Pope Francis on Sunday called for peace in Ukraine, warning that the conflict could lead to nuclear war.
He also continued his practice since the start of the war of lamenting the effects of the invasion on Ukraine without naming Russia as the aggressor.
In his annual “Urbi et Orbi” address, the pontiff made an anguished appeal for peace and called and talked about the “troubling” risk of nuclear warfare.
“May there be peace for war-torn Ukraine, so sorely tried by the violence and destruction of this cruel and senseless war into which it was dragged,” Francis said from the central balcony of St. Peter’s Square.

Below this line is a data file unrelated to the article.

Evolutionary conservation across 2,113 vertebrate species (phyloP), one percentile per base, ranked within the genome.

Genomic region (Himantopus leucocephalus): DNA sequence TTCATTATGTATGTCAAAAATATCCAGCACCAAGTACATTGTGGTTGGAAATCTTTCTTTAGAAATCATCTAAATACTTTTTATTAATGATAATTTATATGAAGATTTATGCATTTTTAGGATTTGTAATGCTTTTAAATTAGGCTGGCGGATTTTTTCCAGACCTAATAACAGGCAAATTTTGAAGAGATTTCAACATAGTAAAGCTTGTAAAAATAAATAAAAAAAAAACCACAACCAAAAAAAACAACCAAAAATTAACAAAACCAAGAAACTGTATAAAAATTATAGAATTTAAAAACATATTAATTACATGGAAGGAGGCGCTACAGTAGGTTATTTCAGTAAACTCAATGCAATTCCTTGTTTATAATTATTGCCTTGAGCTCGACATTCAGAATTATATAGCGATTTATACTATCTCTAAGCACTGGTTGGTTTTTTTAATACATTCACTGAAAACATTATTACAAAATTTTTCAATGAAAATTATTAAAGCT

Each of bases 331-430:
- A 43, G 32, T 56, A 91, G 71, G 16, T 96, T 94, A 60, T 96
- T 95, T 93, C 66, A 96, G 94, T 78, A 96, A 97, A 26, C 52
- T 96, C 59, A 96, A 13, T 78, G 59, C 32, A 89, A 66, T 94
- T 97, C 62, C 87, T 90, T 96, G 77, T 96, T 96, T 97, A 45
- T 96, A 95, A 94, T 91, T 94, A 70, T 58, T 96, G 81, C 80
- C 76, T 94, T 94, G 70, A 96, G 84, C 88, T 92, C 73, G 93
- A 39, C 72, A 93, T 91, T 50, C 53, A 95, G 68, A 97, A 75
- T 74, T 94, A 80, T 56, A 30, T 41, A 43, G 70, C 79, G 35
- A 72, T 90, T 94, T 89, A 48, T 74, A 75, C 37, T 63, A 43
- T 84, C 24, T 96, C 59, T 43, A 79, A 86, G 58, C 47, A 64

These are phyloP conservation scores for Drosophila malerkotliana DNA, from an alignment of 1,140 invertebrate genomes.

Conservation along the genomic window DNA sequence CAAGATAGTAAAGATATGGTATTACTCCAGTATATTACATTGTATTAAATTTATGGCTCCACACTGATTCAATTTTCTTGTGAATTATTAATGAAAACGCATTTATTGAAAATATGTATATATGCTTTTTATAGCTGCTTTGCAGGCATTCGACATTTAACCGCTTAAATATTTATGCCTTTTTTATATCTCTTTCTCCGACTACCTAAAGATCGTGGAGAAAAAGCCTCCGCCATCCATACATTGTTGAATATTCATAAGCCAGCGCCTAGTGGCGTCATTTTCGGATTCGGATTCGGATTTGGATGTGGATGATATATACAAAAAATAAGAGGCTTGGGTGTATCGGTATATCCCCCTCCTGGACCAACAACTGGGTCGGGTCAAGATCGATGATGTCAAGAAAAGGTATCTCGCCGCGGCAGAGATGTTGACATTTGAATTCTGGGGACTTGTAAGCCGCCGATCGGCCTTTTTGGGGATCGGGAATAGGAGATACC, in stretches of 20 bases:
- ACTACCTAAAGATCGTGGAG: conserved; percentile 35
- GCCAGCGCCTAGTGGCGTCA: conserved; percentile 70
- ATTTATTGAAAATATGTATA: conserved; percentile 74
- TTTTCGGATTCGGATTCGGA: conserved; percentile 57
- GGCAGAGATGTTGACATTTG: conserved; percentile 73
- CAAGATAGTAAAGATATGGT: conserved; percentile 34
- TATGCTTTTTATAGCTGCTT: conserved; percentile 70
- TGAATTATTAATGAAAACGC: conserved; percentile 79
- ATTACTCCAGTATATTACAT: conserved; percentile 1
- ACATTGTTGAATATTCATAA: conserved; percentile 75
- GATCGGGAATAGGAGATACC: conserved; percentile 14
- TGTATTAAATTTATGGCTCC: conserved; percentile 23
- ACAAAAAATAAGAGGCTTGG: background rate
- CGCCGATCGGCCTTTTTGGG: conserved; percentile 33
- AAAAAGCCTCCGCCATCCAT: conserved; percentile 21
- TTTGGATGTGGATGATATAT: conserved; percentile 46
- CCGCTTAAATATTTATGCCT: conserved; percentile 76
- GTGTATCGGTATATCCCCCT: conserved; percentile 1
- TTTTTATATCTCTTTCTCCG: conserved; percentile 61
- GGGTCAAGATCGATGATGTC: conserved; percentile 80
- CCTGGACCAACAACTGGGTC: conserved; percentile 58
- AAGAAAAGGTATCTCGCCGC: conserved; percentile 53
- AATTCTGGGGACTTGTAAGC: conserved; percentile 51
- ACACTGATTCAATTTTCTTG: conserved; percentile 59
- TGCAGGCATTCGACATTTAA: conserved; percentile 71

The pope had earlier celebrated mass in the square, which was packed with worshipers for the Easter ceremony for the first time since the start of the coronavirus pandemic in early 2020.
In a reference to the threat of nuclear warfare, the pope cited a declaration made by scientists in 1955.
“Shall we put an end to the human race, or shall mankind renounce war?” he said, quoting the Russell Einstein Manifesto.
He called for peace between Israelis and Palestinians, and urged the world to remember other regions hit by conflict and poverty. Among them, he cited Lebanon, Syria, Iraq, and Libya as well as Yemen which, he said, “suffers from a conflict forgotten by all.”
“May the conflict in Europe also make us more concerned about other situations of conflict, suffering and sorrow, situations that affect all too many areas of our world, situations that we cannot overlook and do not want to forget,” the pope said. /Argumentum.al